"Don't ask what the world needs.  Ask what makes you come alive, and go do it.  Because what the world needs is people who have come alive." 
-- Howard Thurman
I'd replied in what I think was a polite, but somewhat provocative way, embracing the need for passion, acknowledging the over-consumption of many in India, and then asking whether people in the US would be willing to act in solidarity with the poor countries of the world "even if it hurts." You can read the full text of my response and the responses that followed here--I'm not making any of this stuff up.

A reader named "Proud to be an American" replied with five reasons why what I'd said was wrong, starting with these three:
You are wrong on so many levels, I don't know where to begin. First of all, China is now the #1 polluter in the world. Secondly, we have much stricter standards of emissions than China, India, Bangladesh or similar countries, we just have more industry. Thirdly, yes, we do have a consumptive society, but our dollars have gone to support the economies of these other nations and given them the revenue and technology to improve the standard of living for the citizens of those nations. Unfortunately, they have not adopted a more environmentally friendly way of life....
That was interesting-- apparently, it's OK to dump greenhouse gases into the atmospheric commons as long as you have "more industry" ...and of course there's China...but we'll get to that later.   Then things got a really wacky when "brimsonedd" responded to my comment with this:
...China is the number one contributor to the environmental collapse.  Quit trying to blame the problems of your poor country on America... Your country has been around a lot longer than the US and has had a lot more opportunity to get things right so how bout you take responsibility for yourselves instead of whining to Americans like most of the rest of the world. In conclusion your a moron and the reason your country sucks is because of the people in it not the rest of the world. (emphasis mine; spelling error, his).
Well, after reading that, I could almost understand Mr. McCully's reluctance to talk about the "climate debt": a lot of people are going to call him names if he does!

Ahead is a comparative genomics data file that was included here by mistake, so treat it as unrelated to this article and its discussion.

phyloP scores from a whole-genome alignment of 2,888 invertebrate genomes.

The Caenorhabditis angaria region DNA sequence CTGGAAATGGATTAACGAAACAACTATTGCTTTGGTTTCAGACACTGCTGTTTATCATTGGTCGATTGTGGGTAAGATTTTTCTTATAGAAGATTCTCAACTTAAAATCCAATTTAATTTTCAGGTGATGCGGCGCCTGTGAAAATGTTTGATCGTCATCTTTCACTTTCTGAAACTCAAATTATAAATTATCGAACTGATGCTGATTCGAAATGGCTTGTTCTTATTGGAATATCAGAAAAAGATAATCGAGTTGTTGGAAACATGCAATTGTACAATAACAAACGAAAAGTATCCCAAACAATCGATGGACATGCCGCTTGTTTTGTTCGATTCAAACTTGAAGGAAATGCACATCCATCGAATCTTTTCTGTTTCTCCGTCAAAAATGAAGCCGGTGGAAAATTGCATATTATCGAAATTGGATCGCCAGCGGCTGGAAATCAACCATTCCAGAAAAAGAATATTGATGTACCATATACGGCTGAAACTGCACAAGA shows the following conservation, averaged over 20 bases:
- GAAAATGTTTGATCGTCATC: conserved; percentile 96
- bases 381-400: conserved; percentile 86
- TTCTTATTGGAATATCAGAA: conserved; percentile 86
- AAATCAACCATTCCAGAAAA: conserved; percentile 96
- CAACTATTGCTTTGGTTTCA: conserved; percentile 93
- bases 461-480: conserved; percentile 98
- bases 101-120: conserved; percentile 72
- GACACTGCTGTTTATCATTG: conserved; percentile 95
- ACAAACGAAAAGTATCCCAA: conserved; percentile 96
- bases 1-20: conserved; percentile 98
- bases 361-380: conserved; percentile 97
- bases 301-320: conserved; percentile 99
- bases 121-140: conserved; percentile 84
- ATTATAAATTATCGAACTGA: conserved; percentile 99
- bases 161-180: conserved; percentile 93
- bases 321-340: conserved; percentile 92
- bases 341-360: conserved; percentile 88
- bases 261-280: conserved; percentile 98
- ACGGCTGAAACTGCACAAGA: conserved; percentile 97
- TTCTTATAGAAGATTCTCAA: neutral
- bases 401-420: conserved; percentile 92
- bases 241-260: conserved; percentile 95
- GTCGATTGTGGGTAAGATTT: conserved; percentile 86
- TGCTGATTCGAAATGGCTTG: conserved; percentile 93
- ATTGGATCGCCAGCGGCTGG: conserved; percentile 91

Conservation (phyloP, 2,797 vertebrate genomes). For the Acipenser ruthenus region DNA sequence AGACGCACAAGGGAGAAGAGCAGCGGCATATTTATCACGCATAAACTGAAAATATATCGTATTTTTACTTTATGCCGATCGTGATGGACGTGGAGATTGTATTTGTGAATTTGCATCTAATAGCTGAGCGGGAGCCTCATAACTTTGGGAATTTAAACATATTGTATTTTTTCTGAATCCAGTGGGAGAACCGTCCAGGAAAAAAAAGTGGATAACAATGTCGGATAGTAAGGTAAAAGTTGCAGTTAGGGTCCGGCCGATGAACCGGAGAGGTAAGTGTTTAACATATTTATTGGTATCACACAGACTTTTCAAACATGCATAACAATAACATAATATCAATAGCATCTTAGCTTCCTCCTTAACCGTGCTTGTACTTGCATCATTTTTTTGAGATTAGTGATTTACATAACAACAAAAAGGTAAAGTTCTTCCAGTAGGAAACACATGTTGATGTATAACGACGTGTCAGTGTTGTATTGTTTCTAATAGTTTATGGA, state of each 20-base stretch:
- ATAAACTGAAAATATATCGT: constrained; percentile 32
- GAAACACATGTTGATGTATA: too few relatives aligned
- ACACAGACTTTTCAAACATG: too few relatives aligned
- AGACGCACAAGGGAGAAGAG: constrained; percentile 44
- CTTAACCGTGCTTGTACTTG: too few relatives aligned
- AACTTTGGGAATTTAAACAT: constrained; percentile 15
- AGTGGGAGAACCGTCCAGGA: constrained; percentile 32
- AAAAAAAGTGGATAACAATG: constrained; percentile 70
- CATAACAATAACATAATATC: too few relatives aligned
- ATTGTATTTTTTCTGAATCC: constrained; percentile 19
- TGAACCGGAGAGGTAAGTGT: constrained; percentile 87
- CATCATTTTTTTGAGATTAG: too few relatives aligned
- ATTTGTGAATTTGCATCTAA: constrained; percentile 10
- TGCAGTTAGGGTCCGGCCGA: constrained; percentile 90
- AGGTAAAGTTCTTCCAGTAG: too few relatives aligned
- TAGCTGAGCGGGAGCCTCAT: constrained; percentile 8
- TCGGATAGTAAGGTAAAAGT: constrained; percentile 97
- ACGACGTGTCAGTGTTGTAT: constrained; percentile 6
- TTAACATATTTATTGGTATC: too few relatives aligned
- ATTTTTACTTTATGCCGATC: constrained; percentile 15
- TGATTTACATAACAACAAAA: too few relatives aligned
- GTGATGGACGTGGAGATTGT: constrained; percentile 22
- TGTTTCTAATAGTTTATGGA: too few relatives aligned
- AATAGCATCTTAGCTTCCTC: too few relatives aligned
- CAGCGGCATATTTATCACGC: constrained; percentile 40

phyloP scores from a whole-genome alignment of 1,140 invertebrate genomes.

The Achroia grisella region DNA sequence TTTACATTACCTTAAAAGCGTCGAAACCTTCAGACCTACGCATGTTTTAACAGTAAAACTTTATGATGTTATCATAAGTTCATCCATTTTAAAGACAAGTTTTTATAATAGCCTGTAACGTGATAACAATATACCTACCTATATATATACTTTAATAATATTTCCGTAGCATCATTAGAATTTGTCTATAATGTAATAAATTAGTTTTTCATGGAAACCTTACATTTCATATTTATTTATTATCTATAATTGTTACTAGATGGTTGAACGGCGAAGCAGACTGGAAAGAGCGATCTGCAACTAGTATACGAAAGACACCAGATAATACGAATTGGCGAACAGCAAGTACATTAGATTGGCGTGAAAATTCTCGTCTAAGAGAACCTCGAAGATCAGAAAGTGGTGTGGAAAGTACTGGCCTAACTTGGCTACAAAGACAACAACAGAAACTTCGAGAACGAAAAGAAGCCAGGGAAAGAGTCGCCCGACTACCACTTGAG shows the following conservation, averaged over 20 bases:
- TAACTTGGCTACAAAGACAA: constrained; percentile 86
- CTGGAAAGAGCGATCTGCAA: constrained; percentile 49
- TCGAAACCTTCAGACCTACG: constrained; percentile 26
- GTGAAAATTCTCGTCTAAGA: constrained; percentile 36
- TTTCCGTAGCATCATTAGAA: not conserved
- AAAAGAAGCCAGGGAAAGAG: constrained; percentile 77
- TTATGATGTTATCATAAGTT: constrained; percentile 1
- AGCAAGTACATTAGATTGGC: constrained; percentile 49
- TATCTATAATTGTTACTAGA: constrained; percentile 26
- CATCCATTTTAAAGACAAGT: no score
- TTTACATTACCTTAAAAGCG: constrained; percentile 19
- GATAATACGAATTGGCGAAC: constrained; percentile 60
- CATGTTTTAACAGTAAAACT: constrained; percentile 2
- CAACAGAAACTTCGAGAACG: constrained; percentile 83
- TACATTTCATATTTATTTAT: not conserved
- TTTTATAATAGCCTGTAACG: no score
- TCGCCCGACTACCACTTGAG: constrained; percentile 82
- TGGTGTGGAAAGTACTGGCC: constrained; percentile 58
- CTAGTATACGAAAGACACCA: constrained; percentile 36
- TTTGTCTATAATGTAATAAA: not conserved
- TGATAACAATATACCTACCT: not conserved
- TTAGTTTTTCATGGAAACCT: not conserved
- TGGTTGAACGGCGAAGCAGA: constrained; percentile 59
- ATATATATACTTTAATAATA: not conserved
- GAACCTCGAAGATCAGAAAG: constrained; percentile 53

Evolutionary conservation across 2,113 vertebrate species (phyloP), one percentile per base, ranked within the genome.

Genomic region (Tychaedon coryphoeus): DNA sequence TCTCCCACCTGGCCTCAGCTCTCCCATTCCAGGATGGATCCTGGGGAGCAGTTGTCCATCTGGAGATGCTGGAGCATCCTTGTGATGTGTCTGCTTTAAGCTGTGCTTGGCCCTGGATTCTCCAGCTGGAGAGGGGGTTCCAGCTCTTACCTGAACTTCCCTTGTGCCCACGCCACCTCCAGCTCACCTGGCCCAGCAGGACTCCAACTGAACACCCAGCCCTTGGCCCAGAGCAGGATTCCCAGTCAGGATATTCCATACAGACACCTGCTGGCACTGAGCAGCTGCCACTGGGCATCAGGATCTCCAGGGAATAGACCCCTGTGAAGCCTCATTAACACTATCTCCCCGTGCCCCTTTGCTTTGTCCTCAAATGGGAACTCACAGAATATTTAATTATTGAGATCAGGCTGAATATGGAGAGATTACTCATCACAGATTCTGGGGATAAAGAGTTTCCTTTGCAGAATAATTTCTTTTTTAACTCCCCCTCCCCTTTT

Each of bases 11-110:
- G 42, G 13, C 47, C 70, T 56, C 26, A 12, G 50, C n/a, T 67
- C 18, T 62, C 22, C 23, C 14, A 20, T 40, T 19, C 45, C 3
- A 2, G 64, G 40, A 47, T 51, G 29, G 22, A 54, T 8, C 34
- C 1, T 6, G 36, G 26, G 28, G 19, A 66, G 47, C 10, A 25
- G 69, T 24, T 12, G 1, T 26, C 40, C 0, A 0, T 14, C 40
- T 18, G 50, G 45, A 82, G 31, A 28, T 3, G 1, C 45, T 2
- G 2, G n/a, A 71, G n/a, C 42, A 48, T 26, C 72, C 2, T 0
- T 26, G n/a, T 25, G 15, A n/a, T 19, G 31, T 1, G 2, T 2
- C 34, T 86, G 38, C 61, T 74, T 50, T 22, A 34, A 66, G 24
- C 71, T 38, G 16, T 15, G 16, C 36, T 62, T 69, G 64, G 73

After I said some self-affirmations and got over my hurt feelings (which took all of 3 and a half seconds)  I realized that someone in the US must be running a very strong "anti-China" campaign these days.  China is not without it's problems, and it is the largest producer of greenhouse gases in the world. That's all many Americans care to understand--it kind of let's them off the hook.  But of course, the reality is not quite so simple.  You see, China has a much, much larger population than the US, so its per capita greenhouse gas pollution levels are four times smaller than American levels.  And its historic levels of emissions are also much smaller. Those are not trivial matters, as anyone who thinks for a moment will see.  And neither is the fact that much of what China is making is actually consumed in the US! So it's not clear who is morally responsible for the pollution that goes into making those things.

To be fair, someone named "YUi" jumped in at that point to agree with me, and later a reader named "Kavita" joined in as well.   But this did get me thinking, because I did not expect this kind of response at an environmental blog in the US, or anywhere else. 

Fortunately there are other, more reasonable voices in North America.  There are environmentalists who are willing to speak plainly about what needs to be done.  There are the good people at the Council of Canadians, the Dogwood Initiative and  EcoEquity, to name just a few. There are writers like Naomi Klein, who's not afraid to point out that 5% of the world's emissions have been produced by just 20% of the world population, whereas something like 75-80% of the problems caused by climate change are falling on the developing world. 

If you've got a few minutes, go listen to what Ms. Klein says in this clip at Democracy Now. No sugar added, but it makes a lot of sense.


  1. There no bounds to which human beings can deceive themselves. I also think you're missing a crucial point - many americans define themselves by their consumption. They're proud of it and it's a status symbol.

    So asking them to cut back is the worst way to win over their hearts, cause you're attacking their identity. The response you're likely to get is "Oh yeah? Just wait and watch while I leave my tap on the whole day."

    There isn't an easy answer to any of this and honestly I'm not sure there is one easy or not...

    Can get pretty depressing you know.

  2. @Bhagwad--can get depressing, you are correct :(
    Good to see you :)


What do you think?